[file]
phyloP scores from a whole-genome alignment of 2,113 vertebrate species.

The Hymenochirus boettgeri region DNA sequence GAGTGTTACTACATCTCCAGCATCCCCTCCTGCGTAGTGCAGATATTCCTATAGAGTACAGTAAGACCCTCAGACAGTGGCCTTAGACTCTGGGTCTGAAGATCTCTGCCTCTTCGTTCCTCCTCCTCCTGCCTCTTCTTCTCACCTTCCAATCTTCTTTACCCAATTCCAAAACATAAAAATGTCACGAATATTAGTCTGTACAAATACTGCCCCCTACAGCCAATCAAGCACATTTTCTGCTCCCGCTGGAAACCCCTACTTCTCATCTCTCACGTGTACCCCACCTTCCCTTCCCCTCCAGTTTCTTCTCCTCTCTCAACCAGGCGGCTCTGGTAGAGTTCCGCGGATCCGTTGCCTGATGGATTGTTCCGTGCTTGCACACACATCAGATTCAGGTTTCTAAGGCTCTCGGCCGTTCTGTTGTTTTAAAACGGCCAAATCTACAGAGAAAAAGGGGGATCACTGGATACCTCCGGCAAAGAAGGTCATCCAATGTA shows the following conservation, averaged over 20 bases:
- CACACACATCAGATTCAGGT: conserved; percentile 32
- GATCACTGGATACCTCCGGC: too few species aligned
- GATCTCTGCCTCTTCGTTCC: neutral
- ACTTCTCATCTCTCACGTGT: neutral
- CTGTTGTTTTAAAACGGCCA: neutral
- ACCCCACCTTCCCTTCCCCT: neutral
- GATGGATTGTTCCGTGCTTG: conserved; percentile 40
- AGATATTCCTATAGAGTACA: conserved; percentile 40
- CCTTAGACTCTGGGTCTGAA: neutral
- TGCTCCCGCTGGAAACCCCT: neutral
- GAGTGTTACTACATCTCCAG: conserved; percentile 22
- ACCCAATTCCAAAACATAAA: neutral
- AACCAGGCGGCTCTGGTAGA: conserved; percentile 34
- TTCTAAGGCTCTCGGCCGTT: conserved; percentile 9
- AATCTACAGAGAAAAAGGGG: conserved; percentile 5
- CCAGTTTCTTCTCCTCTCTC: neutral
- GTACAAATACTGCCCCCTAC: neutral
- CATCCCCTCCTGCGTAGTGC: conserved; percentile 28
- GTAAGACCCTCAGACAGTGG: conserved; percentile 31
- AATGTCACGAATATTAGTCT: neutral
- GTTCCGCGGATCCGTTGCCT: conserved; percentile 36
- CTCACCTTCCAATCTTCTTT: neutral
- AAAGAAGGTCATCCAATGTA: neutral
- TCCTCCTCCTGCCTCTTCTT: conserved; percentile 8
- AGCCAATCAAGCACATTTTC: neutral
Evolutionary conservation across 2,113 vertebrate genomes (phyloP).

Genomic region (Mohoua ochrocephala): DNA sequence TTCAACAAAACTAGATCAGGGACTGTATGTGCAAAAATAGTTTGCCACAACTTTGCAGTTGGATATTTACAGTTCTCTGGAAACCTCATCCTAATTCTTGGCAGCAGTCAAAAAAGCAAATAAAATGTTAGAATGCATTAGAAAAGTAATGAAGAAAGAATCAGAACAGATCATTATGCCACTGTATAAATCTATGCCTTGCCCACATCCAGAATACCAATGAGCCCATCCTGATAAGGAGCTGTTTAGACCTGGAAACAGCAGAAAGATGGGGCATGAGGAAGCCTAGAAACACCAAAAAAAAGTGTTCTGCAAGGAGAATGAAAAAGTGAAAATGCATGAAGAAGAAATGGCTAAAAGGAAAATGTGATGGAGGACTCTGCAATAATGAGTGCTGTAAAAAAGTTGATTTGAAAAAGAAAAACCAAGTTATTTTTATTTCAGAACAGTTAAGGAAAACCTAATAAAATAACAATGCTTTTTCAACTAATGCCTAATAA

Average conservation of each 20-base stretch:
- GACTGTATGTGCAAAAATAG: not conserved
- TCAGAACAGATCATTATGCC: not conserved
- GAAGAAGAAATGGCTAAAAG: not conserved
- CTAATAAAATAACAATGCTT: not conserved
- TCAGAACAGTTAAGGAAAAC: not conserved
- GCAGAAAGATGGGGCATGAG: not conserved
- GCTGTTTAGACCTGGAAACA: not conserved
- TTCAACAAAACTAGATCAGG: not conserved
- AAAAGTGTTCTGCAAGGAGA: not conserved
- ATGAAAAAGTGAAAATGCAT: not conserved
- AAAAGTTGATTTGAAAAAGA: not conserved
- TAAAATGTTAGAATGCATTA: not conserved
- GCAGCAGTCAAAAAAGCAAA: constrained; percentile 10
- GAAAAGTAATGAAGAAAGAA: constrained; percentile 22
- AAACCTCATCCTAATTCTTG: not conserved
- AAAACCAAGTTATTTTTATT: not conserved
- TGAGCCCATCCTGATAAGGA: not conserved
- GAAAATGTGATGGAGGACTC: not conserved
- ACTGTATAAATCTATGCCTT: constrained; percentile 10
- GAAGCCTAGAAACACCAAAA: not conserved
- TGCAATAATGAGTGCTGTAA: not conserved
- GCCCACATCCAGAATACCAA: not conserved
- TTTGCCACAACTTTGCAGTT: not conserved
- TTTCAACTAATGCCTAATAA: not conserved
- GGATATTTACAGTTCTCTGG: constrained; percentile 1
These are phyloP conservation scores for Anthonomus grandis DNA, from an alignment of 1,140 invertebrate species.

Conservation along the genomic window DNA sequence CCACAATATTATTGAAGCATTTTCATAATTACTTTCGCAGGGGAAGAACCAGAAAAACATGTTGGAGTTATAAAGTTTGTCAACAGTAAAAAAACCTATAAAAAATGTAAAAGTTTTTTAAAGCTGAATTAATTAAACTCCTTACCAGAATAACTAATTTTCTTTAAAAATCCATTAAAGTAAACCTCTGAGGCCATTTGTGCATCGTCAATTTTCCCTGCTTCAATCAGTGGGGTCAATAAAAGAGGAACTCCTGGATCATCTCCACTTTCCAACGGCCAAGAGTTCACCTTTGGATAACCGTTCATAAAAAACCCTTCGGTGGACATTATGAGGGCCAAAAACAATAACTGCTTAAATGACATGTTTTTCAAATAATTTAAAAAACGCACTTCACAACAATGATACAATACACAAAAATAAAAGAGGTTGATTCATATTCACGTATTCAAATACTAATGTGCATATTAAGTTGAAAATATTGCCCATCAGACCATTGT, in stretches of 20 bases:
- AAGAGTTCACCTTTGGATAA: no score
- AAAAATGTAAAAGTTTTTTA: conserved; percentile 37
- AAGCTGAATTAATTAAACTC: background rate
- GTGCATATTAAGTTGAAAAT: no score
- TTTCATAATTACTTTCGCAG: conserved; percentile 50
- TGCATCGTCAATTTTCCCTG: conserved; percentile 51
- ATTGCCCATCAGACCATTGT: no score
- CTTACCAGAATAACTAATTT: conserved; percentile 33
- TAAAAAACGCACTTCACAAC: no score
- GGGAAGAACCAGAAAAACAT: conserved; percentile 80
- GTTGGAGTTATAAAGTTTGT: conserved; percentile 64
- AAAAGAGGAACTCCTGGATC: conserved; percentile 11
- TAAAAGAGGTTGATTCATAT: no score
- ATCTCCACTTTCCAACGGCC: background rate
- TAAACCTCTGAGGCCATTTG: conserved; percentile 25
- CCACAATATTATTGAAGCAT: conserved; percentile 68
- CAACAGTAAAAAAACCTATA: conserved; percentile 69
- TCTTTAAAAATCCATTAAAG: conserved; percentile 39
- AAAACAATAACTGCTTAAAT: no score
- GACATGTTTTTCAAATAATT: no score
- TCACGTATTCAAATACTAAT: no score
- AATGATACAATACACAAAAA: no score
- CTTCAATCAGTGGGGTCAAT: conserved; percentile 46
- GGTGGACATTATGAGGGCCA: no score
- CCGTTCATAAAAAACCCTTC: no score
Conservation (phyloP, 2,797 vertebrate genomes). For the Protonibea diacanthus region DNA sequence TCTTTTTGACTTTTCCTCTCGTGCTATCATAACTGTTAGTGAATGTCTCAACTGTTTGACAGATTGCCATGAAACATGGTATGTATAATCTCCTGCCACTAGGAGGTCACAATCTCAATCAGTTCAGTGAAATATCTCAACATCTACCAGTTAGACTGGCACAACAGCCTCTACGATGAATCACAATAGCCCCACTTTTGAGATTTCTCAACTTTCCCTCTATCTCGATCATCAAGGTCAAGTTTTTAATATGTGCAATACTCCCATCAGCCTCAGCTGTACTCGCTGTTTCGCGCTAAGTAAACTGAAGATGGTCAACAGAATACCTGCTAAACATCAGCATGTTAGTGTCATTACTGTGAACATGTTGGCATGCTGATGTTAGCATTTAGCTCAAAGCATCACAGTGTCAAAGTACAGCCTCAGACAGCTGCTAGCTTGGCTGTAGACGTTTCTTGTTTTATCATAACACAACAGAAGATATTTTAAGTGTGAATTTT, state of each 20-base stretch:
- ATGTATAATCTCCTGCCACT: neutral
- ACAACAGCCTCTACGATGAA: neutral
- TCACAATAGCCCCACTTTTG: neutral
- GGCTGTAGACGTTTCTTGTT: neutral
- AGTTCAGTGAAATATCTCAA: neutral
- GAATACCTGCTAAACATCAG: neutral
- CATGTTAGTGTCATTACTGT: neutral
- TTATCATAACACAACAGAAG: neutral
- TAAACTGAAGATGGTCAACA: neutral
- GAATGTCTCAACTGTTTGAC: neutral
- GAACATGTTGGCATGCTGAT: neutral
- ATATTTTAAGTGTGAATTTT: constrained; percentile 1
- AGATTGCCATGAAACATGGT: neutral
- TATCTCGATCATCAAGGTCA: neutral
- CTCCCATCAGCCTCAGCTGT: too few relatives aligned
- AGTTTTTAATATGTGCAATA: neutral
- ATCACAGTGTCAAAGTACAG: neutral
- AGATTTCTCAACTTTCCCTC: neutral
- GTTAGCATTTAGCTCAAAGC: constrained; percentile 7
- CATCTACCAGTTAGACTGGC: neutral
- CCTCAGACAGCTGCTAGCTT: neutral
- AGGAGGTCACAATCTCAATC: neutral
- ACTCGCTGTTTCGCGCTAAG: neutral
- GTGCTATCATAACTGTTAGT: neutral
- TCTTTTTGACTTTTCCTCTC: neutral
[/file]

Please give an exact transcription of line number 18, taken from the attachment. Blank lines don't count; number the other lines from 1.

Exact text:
- CCAGTTTCTTCTCCTCTCTC: neutral